By the time the weekend rolls around, the last thing we probably want to do early on a Saturday morning is wake up and plop ourselves in front of the television. But back in the 1960s and ’70s, part of the anticipation for Saturday mornings was exactly that, because that was the era of the Saturday morning Classic TV cartoon line-ups on ABC, CBS and NBC. When we were kids, anticipation for the new seasons of cartoons undoubtedly rivaled our parents’ who were awaiting the new prime time shows. And when they’d run Friday specials heralded the following morning’s premieres, nothing was better.
Before the mid-1960s, those Saturday mornings consisted largely of theatrical animated shorts compiled as TV shows, animated shows that originally ran in prime time, and repurposed old Westerns and sci-fi shows. Then someone had the idea to start producing original programming, and the toy companies loved that. It meant these companies would have a captive audience watching the commercials, who in turn would drive their parents crazy to buy their products. A genius system.
What follows are highlights of some of the shows we grew up with on those Saturday mornings broken down into categories. And honestly, who doesn’t love a good trip down memory lane, back to those simpler days?
Saturday Cartoons Beatles
The Beatles (1965-67)
Throughout their relatively short career, The Beatles pretty much paved the way for others, and not only in terms of music. ABC licensed the rights to the band for this animated series that they had nothing to do with beyond the music that served as the title, story inspiration, and soundtrack to each episode. Before then, no one had done an animated series based on real people and, although it would take a few years, it started a trend. From today's perspective the show is pretty bad, but back then, while in the throes of Beatlemania, all of it was awesome. Wonder how many people cared that the guys they hired to voice John, Paul, George, and Ringo sounded nothing like John, Paul, George, or Ringo. Thirty-nine episodes in all were produced.
Saturday Cartoons Jackson 5ive
The Jackson 5ive (1971-72)
Not very dissimilar to The Beatles animated series, with Michael and his brothers getting involved in all sorts of adventures and trying not to get mobbed by the fans. Each episode was backed with actual music from the band, but not their voices.
Saturday Cartoons Osmonds
The Osmonds (1972)
Really not much in the way of variation in terms of The Beatles and Jackson 5ive before it. This premise was all about the brothers Osmond going to different locations around the world in each episode, but finding themselves involved in some adventure or another — usually because of the antics of the young Jimmy. One difference about this show is that not only did the Osmonds provide the music, but their voices as well.
Saturday Cartoons Harlem Globetrotters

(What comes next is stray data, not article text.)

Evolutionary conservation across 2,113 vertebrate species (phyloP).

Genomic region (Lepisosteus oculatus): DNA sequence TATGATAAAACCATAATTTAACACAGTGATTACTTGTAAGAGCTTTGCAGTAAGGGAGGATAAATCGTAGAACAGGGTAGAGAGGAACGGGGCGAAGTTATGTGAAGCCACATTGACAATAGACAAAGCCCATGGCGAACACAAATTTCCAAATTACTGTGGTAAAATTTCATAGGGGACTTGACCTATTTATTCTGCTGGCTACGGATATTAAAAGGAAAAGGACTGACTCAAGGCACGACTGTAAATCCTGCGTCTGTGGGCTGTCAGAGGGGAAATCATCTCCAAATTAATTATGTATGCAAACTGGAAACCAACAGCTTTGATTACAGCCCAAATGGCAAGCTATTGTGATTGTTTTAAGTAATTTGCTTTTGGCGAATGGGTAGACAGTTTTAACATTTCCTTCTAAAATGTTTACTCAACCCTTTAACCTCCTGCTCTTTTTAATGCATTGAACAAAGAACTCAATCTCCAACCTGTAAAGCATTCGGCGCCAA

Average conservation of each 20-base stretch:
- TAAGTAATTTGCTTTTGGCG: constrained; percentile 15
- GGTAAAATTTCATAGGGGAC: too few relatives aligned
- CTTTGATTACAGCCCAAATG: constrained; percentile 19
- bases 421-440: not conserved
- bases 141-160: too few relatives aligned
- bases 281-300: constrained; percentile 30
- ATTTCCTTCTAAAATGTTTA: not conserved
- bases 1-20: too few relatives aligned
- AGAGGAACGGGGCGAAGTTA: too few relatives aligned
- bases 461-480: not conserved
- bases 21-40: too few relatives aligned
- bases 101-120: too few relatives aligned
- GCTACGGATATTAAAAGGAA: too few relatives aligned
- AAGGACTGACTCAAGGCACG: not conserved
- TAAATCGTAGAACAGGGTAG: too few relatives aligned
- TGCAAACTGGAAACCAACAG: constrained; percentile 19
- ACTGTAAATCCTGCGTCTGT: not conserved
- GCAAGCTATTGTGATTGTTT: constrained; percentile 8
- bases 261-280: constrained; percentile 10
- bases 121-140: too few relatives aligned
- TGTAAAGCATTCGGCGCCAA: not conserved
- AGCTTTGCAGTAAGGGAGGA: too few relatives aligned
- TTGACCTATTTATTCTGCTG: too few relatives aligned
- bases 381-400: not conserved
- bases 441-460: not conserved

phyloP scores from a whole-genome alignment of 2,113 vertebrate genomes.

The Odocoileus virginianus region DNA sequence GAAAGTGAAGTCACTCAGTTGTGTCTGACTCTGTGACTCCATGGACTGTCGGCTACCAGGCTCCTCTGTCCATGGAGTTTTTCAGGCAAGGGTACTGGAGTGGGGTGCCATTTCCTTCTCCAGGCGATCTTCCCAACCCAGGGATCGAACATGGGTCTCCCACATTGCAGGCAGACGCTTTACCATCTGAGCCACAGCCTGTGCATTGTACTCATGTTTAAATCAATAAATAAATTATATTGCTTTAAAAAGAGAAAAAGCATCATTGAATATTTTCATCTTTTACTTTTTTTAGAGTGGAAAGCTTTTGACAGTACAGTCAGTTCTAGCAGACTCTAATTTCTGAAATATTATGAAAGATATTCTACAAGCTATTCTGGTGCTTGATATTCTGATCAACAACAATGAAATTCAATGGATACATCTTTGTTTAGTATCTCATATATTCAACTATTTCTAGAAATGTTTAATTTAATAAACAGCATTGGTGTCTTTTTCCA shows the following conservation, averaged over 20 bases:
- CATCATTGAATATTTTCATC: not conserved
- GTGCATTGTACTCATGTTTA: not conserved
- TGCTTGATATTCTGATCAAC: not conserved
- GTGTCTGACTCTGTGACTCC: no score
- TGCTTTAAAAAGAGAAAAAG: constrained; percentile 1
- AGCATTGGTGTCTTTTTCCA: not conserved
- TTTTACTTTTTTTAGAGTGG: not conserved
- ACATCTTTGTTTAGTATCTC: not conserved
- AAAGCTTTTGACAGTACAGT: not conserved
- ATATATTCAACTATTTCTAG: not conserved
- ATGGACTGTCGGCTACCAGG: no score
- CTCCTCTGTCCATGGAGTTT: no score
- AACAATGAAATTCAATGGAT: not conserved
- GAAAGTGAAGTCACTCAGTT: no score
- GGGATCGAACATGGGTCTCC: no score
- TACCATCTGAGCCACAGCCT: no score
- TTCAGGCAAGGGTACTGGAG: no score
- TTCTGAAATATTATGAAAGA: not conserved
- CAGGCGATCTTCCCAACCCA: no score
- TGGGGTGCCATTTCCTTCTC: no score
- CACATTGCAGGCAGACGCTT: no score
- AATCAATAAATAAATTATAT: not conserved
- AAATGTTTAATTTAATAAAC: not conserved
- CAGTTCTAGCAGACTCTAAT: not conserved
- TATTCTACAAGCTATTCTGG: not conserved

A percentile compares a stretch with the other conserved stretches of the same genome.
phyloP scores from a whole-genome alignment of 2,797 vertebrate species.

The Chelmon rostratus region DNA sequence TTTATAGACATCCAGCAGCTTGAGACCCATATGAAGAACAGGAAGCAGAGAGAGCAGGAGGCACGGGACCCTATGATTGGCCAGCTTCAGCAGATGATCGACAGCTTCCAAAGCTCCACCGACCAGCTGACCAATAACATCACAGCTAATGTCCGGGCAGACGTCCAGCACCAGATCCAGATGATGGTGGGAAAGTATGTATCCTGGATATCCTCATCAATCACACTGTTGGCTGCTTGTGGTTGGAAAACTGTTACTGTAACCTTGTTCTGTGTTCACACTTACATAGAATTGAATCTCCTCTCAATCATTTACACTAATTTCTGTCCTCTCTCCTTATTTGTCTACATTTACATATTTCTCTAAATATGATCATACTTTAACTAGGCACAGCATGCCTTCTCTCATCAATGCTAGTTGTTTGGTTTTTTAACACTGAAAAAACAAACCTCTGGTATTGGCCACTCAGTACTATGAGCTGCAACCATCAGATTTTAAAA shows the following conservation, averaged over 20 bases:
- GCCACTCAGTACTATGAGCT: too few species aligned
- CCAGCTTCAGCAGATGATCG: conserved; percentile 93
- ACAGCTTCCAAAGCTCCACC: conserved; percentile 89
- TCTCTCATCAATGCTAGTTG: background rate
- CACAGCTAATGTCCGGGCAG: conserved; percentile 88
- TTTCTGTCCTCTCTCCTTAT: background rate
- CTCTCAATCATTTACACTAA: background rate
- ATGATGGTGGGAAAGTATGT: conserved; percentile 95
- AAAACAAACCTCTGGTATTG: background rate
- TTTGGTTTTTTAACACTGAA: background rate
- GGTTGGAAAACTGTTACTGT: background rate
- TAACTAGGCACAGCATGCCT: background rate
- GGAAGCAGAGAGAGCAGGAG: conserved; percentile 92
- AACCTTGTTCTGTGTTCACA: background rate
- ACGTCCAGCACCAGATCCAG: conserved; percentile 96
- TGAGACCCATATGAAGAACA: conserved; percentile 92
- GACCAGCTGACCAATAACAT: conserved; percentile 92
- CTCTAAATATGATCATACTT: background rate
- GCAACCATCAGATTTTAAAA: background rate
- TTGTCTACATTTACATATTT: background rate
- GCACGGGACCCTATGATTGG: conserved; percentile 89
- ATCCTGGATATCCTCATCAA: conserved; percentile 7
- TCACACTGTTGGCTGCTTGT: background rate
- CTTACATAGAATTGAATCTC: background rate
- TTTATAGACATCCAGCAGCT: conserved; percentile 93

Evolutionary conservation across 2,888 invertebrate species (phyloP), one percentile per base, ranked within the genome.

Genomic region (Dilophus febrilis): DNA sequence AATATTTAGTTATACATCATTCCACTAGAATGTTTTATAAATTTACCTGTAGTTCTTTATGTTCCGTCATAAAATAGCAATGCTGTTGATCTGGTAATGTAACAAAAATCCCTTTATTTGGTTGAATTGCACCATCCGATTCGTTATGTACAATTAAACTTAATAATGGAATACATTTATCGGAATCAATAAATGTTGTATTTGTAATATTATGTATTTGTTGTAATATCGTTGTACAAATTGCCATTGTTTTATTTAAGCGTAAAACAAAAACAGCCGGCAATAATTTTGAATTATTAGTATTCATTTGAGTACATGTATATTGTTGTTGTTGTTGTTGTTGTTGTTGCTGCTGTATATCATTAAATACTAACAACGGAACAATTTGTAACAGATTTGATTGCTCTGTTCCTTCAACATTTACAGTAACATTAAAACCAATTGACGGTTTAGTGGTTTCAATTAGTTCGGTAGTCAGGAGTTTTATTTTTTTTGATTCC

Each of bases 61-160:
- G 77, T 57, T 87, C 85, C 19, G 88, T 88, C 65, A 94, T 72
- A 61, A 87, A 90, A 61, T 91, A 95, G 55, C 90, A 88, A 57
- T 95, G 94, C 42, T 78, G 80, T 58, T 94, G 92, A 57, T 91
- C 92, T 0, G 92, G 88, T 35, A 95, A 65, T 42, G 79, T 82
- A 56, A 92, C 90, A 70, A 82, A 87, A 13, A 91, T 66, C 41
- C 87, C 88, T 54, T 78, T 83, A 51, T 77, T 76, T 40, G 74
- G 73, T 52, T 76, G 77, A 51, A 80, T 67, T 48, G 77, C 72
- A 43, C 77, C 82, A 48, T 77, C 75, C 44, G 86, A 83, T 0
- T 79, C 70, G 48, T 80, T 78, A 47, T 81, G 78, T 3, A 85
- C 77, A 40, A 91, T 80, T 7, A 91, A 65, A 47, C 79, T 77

The Harlem Globetrotters (1970-72)
The show focused on the basketball troupe's then line-up of George "Meadowlark" Lemon, Freddie "Curly" Neal, Hubert "Geese" Ausbie, J.C. "Gip" Gipson, Bobby Joe Mason, and Paul "Pablo" Robertson. New additions were their bus driver (an elderly woman named Granny) and Dribbles, their dog mascot (c'mon, every Saturday morning cartoon needed a dog!). Each episode had the team traveling to a different location, getting into a conflict with some bad guys and settling it with a game of basketball. Hey, nobody said it was deep.
Saturday Cartoons Jerry Lewis
Will the Real Jerry Lewis Please Sit Down (1970-72)
Jerry Lewis was well known for the different comic personas he played in his various films, and this series took on that idea, with Jerry being a wide variety of characters of all shapes and sizes. The main Jerry is a worker at the Odd Job Employment Agency, where he's usually making a mess of things each time he's assigned a job. While Jerry Lewis didn't provide his voice, he did write a number of the scripts.
Saturday Cartoons Everythings Archie
Archie, Reggie, Betty, Veronica, Jughead and the rest of the gang enjoyed a full decade of animated adventures. Here's what we had: The Archie Show (1968-69), The Archie Comedy Hour (1969-70), Archie's Funhouse (1970-71), which is probably the most memorable in that it had an audience of kids reacting to the show and a giant jukebox; Archie's TV Funnies (1971-73), The U.S. of Archie (1974-76), and, finally, The New Archie and Sabrina Hour (1977-78). If you miss Riverdale, you could always check out the dark, gritty, angsty live-action version currently airing on the CW. Nah!
Saturday Cartoons Sabrina The Teenage Witch
Sabrina the Teenage Witch (1970)
In 1969, the teen with supernatural abilities began to appear in Riverdale on The Archie Show. But the following year, she was given a spin-off series seeing her share the title in Sabrina and the Groovy Goolies, the latter of which focused on goofy versions of Dracula, Frankenstein's Monster and the Wolfman unlike any you've seen before.